Tag Archives: Vietnam

The Fog of Peace

The quickest way to end a war is to lose it.”  –George Orwell

It should come as no surprise that this blog is not especially optimistic about the sustainability of U.S. efforts in Afghanistan.  A new blog at www.foreignpolicy.com doesn’t shake that pessimism.

Thomas H. Johnson and M. Chris Mason hit the nail on the head with their article “The Fog of Peace.”  Discrediting any optimism embedded in the United State’s peace talks with the Taliban, they list three reasons why the optimism is not just unfounded but delusional.

1.  There is no “Taliban” in the sense the proponents of talks envision it.

Just as the Knights of Malta did not agree on policy matters with the Knights Templar [in the First Crusade], and carried out radically different strategies in the Holy Land, so the various groups of the jihad often fundamentally disagree with one another on how to achieve their common goal of establishing religious rule over disputed territory.

2.  The enemy is interested in pre-withdrawal concessions, not a settlement, in an alien culture in which seeking negotiations to end a war is surrender.

The motives of any such representatives simply do not now and will never coincide with our own. The Quetta Shura has no genuine interest whatsoever in any “peace talks” or negotiations except to gain concessions such as the release of their comrades in Guantanamo Bay.

3.  No understanding with senior clerics in the Taliban movement has ever outlived the airplane flight back to New York.

 The Taliban of 1996-2001, which was infinitely more centralized and controllable than it is today, never kept a single such agreement for more than a week.

 Johnson and Mason strike a serious blow with a startling comparison of Afghanistan to Vietnam.  Noting that the Afghan National Army has maybe 100,000 under arms in a country 4 times the size of Vietnam, the South Vietnamese had 1,000,000 under arms with a modern air force and yet collapsed after just 3 weeks of fighting.

Afghanistan is like a boat; It’s just a hole the U.S. government is pouring money into.

Lessons Ignored

The Counterinsurgency Field Manual, written by Generals Petraeus and Amos, contains lessons learned from past counterinsurgencies.  One such lesson is cited below in its entirety:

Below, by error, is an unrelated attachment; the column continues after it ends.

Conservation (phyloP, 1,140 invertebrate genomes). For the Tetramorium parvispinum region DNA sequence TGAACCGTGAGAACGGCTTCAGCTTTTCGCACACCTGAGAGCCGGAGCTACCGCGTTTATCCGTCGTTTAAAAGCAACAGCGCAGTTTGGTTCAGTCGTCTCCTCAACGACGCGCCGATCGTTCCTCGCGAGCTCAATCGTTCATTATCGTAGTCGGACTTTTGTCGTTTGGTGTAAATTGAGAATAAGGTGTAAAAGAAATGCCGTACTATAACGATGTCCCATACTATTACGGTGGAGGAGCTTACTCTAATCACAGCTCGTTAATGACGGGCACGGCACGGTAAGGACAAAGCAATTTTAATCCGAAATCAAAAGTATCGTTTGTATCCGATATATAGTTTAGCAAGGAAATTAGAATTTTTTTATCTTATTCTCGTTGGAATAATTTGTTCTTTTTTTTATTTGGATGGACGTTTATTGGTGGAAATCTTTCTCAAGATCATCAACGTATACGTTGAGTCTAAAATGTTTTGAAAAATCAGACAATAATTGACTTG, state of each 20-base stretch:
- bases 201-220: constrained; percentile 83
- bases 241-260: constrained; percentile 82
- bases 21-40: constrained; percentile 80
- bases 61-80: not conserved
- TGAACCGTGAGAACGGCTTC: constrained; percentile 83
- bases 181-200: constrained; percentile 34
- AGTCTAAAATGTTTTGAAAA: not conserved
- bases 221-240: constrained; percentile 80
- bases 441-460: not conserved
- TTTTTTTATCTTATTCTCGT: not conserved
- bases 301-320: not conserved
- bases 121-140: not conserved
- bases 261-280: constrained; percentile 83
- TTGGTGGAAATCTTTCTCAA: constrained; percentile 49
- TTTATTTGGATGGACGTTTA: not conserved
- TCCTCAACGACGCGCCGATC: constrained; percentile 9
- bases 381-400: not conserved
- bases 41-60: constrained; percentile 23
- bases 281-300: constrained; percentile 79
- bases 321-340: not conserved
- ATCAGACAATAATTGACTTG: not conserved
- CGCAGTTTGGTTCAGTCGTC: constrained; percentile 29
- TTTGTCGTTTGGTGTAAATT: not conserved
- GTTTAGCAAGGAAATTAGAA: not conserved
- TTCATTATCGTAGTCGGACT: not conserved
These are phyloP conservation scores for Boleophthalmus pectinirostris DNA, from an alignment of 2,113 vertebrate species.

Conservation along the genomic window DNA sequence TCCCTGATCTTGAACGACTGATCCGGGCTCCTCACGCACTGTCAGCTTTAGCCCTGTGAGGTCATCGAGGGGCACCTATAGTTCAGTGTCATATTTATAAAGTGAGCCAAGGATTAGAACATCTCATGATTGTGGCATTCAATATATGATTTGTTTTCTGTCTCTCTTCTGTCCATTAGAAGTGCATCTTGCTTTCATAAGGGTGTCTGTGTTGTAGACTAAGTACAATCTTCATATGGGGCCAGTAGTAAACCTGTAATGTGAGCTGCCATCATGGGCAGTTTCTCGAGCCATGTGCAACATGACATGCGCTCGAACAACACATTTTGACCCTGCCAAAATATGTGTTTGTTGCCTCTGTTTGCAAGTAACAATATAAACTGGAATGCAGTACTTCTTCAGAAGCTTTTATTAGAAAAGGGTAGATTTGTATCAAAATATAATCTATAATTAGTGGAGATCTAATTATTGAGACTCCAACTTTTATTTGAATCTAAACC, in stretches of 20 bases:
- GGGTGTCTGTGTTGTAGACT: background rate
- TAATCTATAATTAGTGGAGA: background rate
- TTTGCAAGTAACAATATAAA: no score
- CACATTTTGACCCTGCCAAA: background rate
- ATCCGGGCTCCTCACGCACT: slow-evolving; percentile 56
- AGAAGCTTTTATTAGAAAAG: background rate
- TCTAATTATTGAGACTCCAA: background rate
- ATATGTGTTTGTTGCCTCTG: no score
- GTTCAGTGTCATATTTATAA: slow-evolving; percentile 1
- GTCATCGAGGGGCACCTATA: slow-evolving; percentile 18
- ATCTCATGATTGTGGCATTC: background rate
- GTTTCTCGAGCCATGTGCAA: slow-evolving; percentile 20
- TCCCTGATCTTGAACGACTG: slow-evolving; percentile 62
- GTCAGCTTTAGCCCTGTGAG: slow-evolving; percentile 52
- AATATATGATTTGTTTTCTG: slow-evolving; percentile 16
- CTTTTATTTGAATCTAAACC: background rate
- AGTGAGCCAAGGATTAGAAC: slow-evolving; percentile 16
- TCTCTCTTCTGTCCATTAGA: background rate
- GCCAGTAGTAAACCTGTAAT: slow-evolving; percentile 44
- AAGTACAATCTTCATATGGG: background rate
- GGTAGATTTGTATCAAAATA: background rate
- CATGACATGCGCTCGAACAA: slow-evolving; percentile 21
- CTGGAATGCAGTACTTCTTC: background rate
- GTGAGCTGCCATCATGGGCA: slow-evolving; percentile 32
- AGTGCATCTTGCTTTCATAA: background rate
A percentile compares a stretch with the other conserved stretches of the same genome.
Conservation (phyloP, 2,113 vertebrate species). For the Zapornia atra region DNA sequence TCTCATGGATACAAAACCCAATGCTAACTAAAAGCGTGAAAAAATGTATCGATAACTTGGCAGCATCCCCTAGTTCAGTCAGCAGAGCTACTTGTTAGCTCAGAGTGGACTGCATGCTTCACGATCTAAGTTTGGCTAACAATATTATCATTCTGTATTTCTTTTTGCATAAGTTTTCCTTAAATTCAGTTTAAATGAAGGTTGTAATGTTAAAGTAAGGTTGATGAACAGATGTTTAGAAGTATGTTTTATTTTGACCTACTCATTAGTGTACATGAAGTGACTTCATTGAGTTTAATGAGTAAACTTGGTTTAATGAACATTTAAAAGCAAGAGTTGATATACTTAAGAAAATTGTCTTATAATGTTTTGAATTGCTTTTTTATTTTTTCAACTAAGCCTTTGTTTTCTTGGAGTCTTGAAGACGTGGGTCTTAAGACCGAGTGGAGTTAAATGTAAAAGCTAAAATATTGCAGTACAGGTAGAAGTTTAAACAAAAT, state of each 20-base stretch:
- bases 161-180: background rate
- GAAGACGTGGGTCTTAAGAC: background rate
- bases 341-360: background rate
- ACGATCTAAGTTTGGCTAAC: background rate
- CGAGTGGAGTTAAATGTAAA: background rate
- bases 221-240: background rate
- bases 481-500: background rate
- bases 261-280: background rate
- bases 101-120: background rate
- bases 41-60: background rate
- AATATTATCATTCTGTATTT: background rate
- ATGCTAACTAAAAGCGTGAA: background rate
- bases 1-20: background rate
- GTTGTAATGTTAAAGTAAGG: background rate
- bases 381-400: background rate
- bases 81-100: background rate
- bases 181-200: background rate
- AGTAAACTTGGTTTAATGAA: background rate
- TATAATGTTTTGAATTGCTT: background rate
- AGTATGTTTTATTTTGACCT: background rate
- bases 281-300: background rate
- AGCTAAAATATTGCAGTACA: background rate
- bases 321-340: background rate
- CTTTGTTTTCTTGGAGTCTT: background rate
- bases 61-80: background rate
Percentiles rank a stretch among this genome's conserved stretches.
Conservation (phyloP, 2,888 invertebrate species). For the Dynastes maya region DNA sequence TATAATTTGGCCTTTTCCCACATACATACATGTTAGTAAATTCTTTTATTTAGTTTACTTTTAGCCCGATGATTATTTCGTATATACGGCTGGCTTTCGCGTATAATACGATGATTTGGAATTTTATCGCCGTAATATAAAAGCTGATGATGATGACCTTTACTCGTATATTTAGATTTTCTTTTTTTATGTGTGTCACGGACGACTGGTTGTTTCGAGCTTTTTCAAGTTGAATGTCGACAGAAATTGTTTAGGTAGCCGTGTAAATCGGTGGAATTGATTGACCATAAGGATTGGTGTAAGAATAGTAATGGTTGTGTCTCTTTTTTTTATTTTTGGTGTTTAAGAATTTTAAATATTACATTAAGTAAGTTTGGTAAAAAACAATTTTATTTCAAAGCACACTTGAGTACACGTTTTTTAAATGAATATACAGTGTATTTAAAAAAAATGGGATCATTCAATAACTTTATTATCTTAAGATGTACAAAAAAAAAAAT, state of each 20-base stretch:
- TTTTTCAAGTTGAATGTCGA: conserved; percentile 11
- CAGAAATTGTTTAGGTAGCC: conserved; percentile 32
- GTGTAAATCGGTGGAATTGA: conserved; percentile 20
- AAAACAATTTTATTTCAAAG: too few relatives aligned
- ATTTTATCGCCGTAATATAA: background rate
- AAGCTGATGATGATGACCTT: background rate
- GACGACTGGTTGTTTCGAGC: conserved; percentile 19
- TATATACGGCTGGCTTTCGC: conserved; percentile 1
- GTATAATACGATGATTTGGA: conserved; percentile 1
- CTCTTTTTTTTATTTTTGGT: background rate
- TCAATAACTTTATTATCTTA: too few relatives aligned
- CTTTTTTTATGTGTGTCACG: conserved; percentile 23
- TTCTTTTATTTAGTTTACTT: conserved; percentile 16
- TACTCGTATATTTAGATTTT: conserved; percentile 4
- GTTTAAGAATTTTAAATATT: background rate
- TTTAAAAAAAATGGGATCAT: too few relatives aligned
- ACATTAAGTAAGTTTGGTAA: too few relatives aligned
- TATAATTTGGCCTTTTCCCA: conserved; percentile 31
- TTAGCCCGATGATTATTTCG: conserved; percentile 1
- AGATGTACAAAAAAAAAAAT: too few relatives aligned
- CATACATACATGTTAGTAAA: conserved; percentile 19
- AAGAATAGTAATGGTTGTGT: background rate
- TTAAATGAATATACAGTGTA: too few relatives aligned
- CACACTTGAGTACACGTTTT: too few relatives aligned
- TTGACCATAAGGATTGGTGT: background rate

Building a Military: Sustainment Failure

By 1969, pressure was on for U.S. forces in Vietnam to turn the war over to the host nation in a process now known as Vietnamization.  While assisting South Vietnamese military forces, the United States armed and equipped them with modern small arms, communications, and transportation equipment—all items produced by and sustained from the U.S. industrial base.  This modern equipment required an equally sophisticated maintenance and supply system to sustain it.  Sustaining this equipment challenged the South Vietnamese economically and culturally, despite the training of several thousand South Vietnamese in American supply and maintenance practices.  In short, the American way of war was not indigenously sustainable and was incompatible with the Vietnamese material culture and economic capabilities.  South Vietnam’s predominately agrarian-based economy could not sustain the high-technology equipment and computer based systems established by U.S. forces and contractors.  Consequently, the South military transformation was artificial and superficial.  Many South Vietnamese involved in running the sustainment systems had little faith in them.  Such attitudes encouraged poor administration and rampant corruption.  After U.S. forces left and most U.S. support ended, the logistic shortcomings of the supposedly modern South Vietnamese military contributed to its rapid disintegration when the North Vietnamese advanced in 1975.

From:  U.S. Army Counterinsurgency Field Manual, 3-24, p. 8-10 (176/282), Univ. Chicago (2007). 

Courtesy of RJR.